29. 29. 29 U.S. Department of Transportation  Highway Operation (Levels 1, 2, or 3) □ Prototypes driving in-lane, changing lanes, merging  Street Operation (Levels 1, 2, or 3) □ Prototypes driving wide range of city streets □ Handling elements such as signalized intersections, roundabouts  Automated Chauffeuring (Level 4) □ Seen as a natural evolution by some OEMs □ Pursued by Google, Uber, others □ Street level automated driving □ Low speed □ Limited geographic area Vision Element #1: Urban Automation State of the Art
  30. 30. 30 U.S. Department of Transportation  Enabling Cooperative Adaptive Cruise Control (CACC) High Performance Vehicle Streams  CACC Field Tests  OEM Assessment of CACC Concepts and Prototype  Driver Acceptance of Level 1 Applications Vision Element #1: Urban Automation USDOT Research Efforts: CACC Development Projects
  31. 31. 31 U.S. Department of Transportation Vision Element #1: Urban Automation USDOT Research Efforts: Eco-GlidePath SPaT Black Box Traffic Signal Controller 1 2 3 Onboard Unit 4 Onboard Computer with Automated Longitudinal Control Capabilities Roadside Unit 5 6 Driver-Vehicle Interface Back Office: A local TMC processes data from roads and vehicles Backhaul: Communications back to TMC 7 The roadside unit transmits SPaT and MAP messages using DSRC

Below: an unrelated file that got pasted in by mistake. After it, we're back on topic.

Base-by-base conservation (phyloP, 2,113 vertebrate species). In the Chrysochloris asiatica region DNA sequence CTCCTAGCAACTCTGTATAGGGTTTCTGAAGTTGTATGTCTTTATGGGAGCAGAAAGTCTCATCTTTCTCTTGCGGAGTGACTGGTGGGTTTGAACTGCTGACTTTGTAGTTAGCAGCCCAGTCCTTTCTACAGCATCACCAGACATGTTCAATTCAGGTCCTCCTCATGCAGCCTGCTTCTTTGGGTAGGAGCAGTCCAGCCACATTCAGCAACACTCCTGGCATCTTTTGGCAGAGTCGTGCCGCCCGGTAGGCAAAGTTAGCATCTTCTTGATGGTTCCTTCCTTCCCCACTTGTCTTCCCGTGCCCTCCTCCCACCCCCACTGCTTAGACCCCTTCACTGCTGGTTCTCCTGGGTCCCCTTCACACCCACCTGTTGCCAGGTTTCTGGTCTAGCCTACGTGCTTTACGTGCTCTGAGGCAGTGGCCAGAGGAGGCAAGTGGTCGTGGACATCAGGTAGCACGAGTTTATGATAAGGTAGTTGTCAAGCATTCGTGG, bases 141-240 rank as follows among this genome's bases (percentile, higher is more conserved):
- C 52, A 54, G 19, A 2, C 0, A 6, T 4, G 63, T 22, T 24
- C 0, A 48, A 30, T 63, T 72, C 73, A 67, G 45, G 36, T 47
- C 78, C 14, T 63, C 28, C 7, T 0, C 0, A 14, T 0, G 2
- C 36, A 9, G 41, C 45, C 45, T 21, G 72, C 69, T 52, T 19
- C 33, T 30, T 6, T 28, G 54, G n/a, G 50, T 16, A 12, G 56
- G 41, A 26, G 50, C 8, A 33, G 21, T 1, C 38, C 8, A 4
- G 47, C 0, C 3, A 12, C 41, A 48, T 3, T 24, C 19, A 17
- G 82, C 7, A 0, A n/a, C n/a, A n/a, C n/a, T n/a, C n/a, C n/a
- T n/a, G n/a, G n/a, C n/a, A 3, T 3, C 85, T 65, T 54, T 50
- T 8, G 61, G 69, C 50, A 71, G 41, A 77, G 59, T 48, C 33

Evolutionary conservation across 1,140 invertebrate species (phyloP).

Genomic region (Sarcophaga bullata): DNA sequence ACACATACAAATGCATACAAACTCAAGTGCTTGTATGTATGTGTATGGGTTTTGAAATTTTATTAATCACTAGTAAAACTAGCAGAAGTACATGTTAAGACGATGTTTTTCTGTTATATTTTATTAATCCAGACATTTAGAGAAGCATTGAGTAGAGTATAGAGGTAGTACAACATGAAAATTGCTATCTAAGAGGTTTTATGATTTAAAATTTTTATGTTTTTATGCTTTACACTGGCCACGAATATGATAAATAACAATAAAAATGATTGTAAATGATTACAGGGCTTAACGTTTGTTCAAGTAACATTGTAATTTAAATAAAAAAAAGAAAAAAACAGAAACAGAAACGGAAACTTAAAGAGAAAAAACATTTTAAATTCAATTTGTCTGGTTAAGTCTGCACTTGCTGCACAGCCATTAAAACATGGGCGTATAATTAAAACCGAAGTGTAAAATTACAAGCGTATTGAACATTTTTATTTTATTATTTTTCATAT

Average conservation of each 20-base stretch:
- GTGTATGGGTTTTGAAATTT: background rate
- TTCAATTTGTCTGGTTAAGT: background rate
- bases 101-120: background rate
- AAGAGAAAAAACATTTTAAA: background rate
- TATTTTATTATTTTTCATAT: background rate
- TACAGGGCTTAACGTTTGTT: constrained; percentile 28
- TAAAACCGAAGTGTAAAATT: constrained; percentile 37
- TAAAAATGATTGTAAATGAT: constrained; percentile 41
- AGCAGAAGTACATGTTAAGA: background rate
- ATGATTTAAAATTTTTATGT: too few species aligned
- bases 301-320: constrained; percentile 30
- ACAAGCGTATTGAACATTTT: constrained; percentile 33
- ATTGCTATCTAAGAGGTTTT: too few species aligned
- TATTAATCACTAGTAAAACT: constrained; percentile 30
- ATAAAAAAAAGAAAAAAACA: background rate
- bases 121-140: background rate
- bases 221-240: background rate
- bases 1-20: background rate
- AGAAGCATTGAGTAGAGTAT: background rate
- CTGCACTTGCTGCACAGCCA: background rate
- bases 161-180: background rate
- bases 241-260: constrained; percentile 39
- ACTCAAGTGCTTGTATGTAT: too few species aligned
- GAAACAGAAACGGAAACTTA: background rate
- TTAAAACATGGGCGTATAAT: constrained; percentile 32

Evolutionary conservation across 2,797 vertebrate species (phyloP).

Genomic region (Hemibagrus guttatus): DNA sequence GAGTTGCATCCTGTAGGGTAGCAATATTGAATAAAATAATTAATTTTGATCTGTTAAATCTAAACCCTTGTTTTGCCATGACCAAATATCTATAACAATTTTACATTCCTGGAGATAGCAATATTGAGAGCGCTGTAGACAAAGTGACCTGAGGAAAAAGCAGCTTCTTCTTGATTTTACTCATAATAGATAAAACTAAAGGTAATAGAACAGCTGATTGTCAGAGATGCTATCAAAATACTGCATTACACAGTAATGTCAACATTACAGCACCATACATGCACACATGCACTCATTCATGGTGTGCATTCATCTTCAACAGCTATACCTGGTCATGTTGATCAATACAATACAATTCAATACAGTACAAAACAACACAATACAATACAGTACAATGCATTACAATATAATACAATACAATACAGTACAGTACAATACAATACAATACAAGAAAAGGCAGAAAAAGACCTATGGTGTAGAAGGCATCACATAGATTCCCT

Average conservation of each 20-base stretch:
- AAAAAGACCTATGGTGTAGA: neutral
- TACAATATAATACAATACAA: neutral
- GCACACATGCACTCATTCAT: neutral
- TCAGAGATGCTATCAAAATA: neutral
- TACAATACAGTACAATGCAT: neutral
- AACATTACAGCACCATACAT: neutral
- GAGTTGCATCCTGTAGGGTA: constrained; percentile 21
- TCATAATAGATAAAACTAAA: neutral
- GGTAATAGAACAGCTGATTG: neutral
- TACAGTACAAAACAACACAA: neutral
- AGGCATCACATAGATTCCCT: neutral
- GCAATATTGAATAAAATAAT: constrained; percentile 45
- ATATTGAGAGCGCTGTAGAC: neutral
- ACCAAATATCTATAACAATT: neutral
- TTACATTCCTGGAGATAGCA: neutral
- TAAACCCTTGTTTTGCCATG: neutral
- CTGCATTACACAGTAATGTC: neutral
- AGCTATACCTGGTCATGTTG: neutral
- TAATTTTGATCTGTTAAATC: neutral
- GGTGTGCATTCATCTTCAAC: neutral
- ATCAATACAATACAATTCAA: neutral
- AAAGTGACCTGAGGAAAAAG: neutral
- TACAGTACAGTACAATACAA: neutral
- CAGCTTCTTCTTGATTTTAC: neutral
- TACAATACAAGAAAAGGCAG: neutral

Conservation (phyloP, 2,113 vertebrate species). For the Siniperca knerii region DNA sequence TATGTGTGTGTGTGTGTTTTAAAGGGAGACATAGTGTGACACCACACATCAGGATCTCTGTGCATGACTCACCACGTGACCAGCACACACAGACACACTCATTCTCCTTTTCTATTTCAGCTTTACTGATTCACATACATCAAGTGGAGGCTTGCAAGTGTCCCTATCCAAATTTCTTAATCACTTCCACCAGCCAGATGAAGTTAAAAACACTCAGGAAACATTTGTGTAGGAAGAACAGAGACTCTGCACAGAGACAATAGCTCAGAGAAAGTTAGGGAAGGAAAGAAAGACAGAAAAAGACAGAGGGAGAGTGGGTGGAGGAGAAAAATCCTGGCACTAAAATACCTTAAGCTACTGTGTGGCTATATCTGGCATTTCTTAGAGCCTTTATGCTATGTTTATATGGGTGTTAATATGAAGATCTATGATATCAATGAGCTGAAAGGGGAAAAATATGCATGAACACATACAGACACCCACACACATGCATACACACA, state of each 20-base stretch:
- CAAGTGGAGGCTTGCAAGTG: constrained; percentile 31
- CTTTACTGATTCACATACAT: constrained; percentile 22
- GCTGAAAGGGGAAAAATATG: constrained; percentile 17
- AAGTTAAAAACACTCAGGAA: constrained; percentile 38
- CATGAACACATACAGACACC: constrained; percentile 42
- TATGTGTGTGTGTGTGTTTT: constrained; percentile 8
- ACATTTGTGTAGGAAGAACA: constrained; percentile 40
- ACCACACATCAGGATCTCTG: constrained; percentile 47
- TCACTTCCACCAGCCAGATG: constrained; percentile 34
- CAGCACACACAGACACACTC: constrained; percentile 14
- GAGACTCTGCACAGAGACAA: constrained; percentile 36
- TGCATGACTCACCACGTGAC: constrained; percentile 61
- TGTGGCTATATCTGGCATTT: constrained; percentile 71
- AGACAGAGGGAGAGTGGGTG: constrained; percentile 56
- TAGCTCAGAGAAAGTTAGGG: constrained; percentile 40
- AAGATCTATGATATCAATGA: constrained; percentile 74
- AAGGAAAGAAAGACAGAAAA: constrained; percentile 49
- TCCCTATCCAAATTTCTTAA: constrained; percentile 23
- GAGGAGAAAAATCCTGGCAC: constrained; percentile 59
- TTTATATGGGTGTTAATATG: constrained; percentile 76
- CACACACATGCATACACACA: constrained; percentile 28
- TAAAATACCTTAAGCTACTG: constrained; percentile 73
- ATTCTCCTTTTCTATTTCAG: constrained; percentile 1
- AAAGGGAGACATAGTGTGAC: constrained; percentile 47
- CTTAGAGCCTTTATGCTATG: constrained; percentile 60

32. 32. 32 U.S. Department of Transportation Vision Element #1: Urban Automation  Low Speed Self-Driving Shuttles □ CityMobil2 is a pilot platform for automated road transport systems, which has been implemented in several urban environments across Europe. □ Supplements existing public transit systems, offering collective, semi- collective and personal on-demand shuttle services. □ Cybercars offer a ride-to-the-ride where demand is low or pick-up points far apart, getting consumers to the nearest mass transit or bus station where they will transfer for the next leg of the journey.